May, 3rd, 1935, Cuxhaven, Germany, Aboard the RMS Sixsmith
Today we set sail on the RMS Sixsmith bound for Whitby. There, it is my understanding, that we will take on freight and passengers before setting a course across the Atlantic.
Hadn’t an opportunity to meet the others bunking with me. Fell quickly to sleep–you know how travel exhausts me. The cabin smellt strangely of some sweet floral perfume, that stuffed my sinuses right up. Dreamed of nothing at all and didn’t wake until the flushing of the toilet alerted me to fact others were in my room.
I sat up to find I had been bunked with three women–by some strange mistake or no. In their teens they looked and not one of them pleased to see a man waking up on this top bunk. I apologized and asked if they might leave so I could get dressed. A futile attempt, I had fallen asleep with most my clothes on.
“You already have clothes on, mister,” said the girl with a rather pink nose, turned up like a pig.
I told her she was quite right in a tone that could have turned the words to ice, I expect. Slipped from my covers and felt my stomach give a growl of hunger–that pitted feeling. The girls must have heard it as well.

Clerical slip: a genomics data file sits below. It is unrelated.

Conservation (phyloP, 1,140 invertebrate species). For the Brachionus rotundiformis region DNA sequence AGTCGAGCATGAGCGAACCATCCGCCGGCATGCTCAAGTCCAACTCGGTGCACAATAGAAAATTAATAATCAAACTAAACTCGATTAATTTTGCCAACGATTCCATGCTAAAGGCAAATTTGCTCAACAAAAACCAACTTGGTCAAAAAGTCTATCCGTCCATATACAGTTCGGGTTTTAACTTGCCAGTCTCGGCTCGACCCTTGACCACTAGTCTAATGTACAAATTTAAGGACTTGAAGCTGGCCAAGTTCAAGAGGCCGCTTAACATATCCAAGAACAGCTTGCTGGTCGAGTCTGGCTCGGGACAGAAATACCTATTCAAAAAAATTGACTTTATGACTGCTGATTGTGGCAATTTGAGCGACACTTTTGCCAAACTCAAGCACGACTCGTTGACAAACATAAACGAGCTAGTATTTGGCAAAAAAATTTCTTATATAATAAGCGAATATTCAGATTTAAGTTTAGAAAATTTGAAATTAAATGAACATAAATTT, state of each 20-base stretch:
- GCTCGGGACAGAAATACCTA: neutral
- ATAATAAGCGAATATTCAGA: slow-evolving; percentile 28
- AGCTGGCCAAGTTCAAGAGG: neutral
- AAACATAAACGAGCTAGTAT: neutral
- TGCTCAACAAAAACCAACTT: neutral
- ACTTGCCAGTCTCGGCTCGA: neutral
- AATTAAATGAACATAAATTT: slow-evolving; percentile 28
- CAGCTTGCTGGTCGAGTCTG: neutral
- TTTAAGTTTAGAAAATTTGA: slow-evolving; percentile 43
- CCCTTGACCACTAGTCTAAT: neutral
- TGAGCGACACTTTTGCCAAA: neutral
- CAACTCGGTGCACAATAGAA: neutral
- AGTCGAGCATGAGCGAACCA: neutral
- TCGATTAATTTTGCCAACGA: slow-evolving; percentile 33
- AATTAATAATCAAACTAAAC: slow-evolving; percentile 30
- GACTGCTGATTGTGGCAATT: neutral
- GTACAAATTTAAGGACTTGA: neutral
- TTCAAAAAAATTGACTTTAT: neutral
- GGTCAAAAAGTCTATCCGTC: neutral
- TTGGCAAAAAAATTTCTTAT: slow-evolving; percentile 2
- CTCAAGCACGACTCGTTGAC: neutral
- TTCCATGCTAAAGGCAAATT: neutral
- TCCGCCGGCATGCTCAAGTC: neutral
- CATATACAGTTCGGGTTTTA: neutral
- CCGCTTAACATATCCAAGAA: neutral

“You’d better hurry if you want to catch breakfast at the diner,” said another of the girls.
“Yes, of course,” I said, checking my watch. Nearly ten o’clock. “What time do we set sail?” I asked.
They gave me a look as though I was a beggar, which then struck me wasn’t far from the truth.
I introduced myself as Samuel Honeysett. Instead of taking my hand they waved in turns. I knew not why they’d be so shy and reserved. We had Ava the pig nosed, Bethany the redhead, and Juniper the tall–and I mean tall, Hildebrand, perhaps taller than you. I was shocked. Said they had been vacationing in Germany, visiting Ava’s grandparents from England.
I bade them farewell and left the perfumed room far behind looking for a porter that might explain why I’d been roomed with three young women, quite against regulations I would guess and social norms, I would know. Couldn’t find a porter. Little surprise there, I was sure once the issue was resolved I’d be able to find nothing but. Typical, Hildebrand, I’ve never been able to find what I’m looking for, always stumbling upon something I’m not. Some might say it is a blessing and I suppose it is for without it I’d not have met you.
As I had no money left after paying for my ticket I didn’t make my way to the dinner, but instead to the deck to look out on the day. It was quite sunny with low hanging puff ball clouds. I felt almost as if I could reach out and nab one of them, maybe eat one, though I don’t think that would have fixed that knot in my stomach.